Estocada

Estocada

Author
Graham Hurley
ARRSE Rating
2 Mushroom Heads
Written by the crime writer Graham Hurley, this historical thriller is listed as part of the Author’s WW2 - related “Wars Within” series of stand alone stories, although it is set completely in the period before the war. The action starts in civil war Spain centring around Dieter Merz, a Condor Legion fighter pilot and serial womaniser, whose success in the air leads him to become an unwilling Nazi poster child, travelling to Japan and having a propaganda movie made about him. Juxtaposed to this the second protagonist is “ex-Marine” Tam Moncrieff, owner of an unsuccessful hunting lodge in the Scottish highlands who is recruited by a semi-official British intelligence organisation to travel to Prague and, er, do spying stuff. To quote the blurb, “as duty collides with conscience, fate will bring both men together”, against the backdrop of the Munich crisis. The book is an easy and undemanding read, presently available in standard hardback format, and costs £18.99 (or free on Kindle if you have Amazon Prime).

The trouble with this book is that it appears to be the direct result of the publisher asking the author to knock up a rip-off of Philip Kerr’s Bernie Gunther novels to fill the catalogue, resulting in this half arsed effort. It fails to convince on several grounds: firstly it’s historically incontinent, sprinkling specious and sometimes incorrect facts in amongst the story’s narrative (presumably in the hope that they’ll sprout leaves and cover up some of the more obvious plot holes), much in the style of Jeffrey Archer. If you like Lord Archer’s books, you’ll probably love this one.

Secondly, the author hasn’t done his homework, including handy technological props to add credibility which if you scratch the surface, turn out not to be quite right. He refers to a new Volkswagen car being used by a character in 1938 – only the Beetle prototypes were produced by then and none were sold to the general public. His reference to an overheating problem in the Messerchmitt Bf109B being solved by fitting a new gauge is a particular low – quite how fitting a new gauge will stop the engine from overheating is something any engineer will find mystifying. I found his referring to German armour as “Panzer tanks” particularly grating; Panzers - fine, tanks - OK, but both? Argh. At one point Merz launches a torpedo at a Japanese battleship (for reasons of whatever) during a training exercise. I’ve never heard of dummy torpedoes being launched against ships in this period, Admirals being a tad touchy about big dents appearing in their shiny new war canoes.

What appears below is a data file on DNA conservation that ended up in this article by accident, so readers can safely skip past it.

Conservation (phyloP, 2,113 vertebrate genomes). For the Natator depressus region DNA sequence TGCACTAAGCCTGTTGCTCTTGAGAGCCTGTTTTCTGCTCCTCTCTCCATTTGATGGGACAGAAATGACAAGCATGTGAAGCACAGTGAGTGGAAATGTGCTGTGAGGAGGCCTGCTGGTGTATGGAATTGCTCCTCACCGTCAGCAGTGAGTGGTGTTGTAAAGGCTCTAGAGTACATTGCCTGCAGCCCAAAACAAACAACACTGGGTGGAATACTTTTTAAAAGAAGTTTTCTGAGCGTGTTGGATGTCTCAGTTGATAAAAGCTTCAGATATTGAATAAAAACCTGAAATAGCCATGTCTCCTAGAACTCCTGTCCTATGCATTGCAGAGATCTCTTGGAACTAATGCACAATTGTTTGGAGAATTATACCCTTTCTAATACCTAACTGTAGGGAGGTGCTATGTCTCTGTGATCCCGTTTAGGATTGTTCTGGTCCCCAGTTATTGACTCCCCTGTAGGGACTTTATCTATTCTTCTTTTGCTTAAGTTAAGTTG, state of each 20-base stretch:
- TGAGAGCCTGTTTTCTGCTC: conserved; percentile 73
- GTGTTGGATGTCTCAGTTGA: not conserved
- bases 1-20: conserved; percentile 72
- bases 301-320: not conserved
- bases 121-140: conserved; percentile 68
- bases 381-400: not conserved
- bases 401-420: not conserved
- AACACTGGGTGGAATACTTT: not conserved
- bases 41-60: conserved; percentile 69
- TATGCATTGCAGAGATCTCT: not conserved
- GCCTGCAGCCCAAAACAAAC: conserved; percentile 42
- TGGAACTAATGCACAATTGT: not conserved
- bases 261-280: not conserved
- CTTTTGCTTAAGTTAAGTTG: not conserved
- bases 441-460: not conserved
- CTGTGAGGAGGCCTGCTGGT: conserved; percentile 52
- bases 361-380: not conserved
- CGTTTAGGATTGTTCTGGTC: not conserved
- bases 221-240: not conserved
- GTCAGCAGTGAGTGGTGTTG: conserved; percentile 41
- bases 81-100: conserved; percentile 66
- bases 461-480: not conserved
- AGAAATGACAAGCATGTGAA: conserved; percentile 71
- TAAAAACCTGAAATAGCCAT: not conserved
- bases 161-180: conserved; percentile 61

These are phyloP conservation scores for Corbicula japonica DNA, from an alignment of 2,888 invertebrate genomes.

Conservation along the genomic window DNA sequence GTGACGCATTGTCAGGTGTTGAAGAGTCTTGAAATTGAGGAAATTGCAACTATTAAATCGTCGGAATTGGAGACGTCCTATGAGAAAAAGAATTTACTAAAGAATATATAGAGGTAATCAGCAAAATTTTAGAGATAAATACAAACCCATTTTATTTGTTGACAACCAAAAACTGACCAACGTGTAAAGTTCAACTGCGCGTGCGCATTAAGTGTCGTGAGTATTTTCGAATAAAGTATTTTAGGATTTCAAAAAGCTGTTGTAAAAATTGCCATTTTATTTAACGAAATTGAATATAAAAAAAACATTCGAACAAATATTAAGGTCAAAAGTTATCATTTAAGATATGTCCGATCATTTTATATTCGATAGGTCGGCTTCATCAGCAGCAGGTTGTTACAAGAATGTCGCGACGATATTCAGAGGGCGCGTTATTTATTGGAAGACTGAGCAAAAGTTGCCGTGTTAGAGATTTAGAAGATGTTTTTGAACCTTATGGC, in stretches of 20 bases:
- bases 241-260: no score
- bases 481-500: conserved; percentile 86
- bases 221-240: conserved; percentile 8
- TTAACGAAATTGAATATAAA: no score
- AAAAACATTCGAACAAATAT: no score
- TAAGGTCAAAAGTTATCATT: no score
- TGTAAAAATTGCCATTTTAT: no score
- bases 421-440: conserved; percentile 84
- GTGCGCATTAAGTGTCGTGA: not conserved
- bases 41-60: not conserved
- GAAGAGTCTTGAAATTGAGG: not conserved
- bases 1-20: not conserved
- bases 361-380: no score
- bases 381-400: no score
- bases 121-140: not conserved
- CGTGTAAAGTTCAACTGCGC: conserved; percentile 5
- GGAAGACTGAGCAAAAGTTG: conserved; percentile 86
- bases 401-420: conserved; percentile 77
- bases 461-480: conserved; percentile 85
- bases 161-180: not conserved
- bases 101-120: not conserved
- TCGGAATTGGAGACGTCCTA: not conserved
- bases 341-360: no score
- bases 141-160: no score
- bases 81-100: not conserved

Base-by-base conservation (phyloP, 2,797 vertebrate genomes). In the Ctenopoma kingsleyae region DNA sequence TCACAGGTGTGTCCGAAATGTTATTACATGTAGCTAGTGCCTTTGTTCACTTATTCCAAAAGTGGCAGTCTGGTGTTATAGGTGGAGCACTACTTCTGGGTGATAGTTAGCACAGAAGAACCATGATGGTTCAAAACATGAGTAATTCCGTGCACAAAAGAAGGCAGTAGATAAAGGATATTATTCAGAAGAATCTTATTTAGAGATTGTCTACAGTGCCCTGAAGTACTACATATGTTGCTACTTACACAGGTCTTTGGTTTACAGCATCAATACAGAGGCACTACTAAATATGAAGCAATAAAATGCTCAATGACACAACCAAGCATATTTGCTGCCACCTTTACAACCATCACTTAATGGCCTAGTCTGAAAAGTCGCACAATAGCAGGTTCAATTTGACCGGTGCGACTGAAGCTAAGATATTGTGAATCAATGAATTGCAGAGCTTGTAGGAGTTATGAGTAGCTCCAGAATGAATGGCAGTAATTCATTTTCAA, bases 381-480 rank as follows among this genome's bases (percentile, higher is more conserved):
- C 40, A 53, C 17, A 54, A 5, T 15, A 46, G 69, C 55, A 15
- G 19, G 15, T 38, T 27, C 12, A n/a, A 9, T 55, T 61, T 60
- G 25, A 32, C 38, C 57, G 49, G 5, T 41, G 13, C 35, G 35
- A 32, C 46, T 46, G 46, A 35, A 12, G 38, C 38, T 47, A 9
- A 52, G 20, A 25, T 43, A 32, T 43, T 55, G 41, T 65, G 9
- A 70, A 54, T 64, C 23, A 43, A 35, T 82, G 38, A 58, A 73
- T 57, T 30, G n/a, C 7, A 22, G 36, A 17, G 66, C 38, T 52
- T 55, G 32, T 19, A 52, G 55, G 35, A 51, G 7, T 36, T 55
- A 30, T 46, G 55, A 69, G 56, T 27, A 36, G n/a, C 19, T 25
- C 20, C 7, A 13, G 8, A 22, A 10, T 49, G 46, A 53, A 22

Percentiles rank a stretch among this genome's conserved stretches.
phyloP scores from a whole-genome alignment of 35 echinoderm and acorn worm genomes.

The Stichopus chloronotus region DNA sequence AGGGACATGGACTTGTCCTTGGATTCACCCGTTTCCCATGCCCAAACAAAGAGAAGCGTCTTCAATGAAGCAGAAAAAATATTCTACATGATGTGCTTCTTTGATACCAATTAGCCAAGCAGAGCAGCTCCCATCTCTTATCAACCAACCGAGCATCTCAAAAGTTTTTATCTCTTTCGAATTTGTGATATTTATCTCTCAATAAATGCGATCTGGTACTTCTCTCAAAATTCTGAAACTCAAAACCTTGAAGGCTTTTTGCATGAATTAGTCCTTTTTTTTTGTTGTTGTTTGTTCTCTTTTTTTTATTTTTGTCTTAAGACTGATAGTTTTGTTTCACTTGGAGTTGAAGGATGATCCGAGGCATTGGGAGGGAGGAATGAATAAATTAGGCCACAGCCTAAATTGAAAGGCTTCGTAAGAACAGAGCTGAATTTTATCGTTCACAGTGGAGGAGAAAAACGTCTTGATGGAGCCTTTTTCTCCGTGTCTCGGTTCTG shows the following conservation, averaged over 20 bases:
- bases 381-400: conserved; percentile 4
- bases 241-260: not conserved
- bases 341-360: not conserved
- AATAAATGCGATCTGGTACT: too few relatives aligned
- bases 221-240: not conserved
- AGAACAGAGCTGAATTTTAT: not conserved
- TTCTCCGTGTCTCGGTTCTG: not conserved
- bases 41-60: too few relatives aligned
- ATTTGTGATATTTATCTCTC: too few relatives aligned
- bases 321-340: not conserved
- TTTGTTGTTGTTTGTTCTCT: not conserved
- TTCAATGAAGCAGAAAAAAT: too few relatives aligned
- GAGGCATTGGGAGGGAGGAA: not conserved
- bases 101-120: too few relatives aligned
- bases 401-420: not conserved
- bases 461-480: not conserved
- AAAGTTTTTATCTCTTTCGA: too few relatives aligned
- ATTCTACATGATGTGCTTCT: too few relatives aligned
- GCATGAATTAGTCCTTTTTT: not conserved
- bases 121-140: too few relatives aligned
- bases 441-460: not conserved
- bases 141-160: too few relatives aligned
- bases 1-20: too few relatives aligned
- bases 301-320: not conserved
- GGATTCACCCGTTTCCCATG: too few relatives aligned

Thirdly, the story is paper thin – segues between the turns in the plot are painful at times, and I could picture the author sitting looking out of a window thinking “How can I get this to link up? Erm…” There seems to be no particular reason behind Moncrieff’s recruitment for instance, and various events just happen with no real examination of why or consideration of any repercussions. The eventual meeting of the two main characters is so contrived that it’s just not believable. The clichéd appearance of Merz’s Japanese girlfriend Keiko (a skilled Reiki practitioner obvs) is frankly ridiculous, and does not fit at all with my understanding of the Japanese or German cultures of the late 1930s. The final twist of the plot was unpredicted purely because it was so outlandishly unconvincing – intervention of space aliens or a second coming of Christ would have been equally plausible.

But the main problem for me is that it really doesn’t seem that the author has any conviction in the story; he’s just gone through the motions and produced a staid but not particularly believable potboiler which would while away a few hours, but is instantly forgettable. The characters (even Merz and Moncrieff) are barely two dimensional, any attempts at back story to fill them out are just tacked on with no real depth or commitment from the author.



I quite enjoyed reading this, but not for the right reasons I fear; I was just waiting for the next cock-up most of the time, and never had long to wait. This is the sort of book that I would normally only read if there’s nothing else to do; certainly it never gripped me, and if I hadn’t been reviewing it I probably wouldn’t have bothered finishing it. Two mushroom heads; this is one to pick up in the Guardroom if you can't find a Sven Hassel rather than rush out and buy.
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